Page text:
It is an unfortunate fact that dealerships cannot or will not solve all motor vehicle issues. Whether they have fixed a car multiple times without results, or if they claim there is no issue with the vehicle, owners and their attorneys sometimes need to look elsewhere for satisfaction. The next step in this process for many is turning to the manufacturer.
The test drive is one of the more enjoyable parts of car shopping. Some look at it as a chance to stomp on the gas, perhaps drive a car out of their price range, or just have a little fun, but the test drive addresses some important considerations. Here are some tips from experts about how to make the most of it.
The Ford Fusion and certain other models have become infamous for problems with their steering. For the safety of the driver, passengers and fellow motorists, it is advisable to address a steering issue as soon as possible. However, it is not a bad idea to gather a little information before going to the mechanic. These from experts may be easy fixes, or at the very least provide you and the mechanic a certain level of information when you bring the car in for work to be done.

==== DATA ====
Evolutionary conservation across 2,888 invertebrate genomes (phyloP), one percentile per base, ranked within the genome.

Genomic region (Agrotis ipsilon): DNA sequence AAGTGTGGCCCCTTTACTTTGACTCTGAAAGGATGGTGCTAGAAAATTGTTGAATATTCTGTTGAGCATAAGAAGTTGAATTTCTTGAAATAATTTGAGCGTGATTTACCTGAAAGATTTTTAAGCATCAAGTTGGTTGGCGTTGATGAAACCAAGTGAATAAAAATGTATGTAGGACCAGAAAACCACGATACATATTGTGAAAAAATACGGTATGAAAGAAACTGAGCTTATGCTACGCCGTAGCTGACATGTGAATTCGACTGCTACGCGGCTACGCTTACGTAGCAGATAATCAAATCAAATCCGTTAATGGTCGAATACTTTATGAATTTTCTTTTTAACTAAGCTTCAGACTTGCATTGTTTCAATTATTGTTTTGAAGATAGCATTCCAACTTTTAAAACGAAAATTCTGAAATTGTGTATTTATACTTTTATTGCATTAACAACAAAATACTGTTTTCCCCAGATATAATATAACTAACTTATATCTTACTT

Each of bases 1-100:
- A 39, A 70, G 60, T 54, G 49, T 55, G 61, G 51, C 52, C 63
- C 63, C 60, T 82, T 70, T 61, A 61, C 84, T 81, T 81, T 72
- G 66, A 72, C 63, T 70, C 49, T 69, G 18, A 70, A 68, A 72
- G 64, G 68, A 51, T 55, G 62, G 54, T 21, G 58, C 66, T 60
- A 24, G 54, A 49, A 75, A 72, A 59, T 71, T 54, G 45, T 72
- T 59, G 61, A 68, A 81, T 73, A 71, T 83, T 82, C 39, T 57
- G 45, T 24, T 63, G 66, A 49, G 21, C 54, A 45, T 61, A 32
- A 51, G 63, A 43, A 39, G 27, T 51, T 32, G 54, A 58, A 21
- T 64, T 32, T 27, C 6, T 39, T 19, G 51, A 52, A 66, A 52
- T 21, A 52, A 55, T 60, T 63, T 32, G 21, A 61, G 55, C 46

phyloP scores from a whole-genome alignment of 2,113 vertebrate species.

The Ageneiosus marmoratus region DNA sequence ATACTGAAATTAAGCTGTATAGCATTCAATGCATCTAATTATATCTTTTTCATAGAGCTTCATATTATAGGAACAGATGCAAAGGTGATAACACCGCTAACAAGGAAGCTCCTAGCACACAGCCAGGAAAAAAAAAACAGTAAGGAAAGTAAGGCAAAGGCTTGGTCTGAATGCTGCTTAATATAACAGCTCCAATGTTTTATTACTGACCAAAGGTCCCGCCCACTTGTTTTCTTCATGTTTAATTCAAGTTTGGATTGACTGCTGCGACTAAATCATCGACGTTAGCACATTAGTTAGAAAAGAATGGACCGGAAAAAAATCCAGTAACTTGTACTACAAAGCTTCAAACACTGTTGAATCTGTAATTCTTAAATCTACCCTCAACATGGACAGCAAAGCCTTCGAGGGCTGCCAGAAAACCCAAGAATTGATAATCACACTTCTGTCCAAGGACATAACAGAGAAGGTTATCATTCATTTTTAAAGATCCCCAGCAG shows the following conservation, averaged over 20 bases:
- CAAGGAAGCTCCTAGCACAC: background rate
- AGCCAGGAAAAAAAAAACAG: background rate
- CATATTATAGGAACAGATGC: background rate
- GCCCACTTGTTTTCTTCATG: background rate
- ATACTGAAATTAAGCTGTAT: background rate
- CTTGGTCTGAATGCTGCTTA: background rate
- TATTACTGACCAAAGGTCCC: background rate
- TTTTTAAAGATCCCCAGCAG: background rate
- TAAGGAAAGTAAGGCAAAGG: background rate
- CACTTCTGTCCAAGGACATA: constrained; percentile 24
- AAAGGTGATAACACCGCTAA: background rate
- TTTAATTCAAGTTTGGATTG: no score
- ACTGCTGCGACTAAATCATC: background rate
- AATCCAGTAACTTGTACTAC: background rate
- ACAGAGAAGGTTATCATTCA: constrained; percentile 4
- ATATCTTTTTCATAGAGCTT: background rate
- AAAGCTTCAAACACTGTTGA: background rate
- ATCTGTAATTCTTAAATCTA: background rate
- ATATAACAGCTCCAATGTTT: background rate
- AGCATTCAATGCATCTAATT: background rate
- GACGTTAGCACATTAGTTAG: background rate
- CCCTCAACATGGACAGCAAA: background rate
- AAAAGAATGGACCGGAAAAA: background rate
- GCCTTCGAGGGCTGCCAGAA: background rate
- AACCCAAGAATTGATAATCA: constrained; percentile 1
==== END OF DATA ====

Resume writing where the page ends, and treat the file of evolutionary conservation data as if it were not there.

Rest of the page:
The highly respected Autowise.com announced its list of eight recent vehicle models with the highest number of lemon complaints. Compiled by the site's staff, this is the first annual list. The site defines "lemon" as cars that have been out of service at least three or four times. Along with the staff's picks, Autowise.com also crunched complaint data from the 500-plus forums it maintains.
Lemon law buyback vehicles are usually so badly flawed that manufacturers deem them unfit to be on the road. In their eyes, the vehicles are unsafe and not of sufficient value, so manufacturers “buyback” these vehicles from the consumer.
No one mechanic or shop is the best solution for all vehicle repairs. Obviously, there are people who do body work verses ones who fix that weird sound your car makes on the highway. Warranty-related work is best handled by the dealership, but an oil change does not need to be. Sometimes you even find a good local mechanic or a neighbor that works on cars.
California's lemon law provides important protections to individuals who buy new vehicles in the state. What about used vehicles? Can individuals who buy used cars that end up having serious defects make lemon law claims?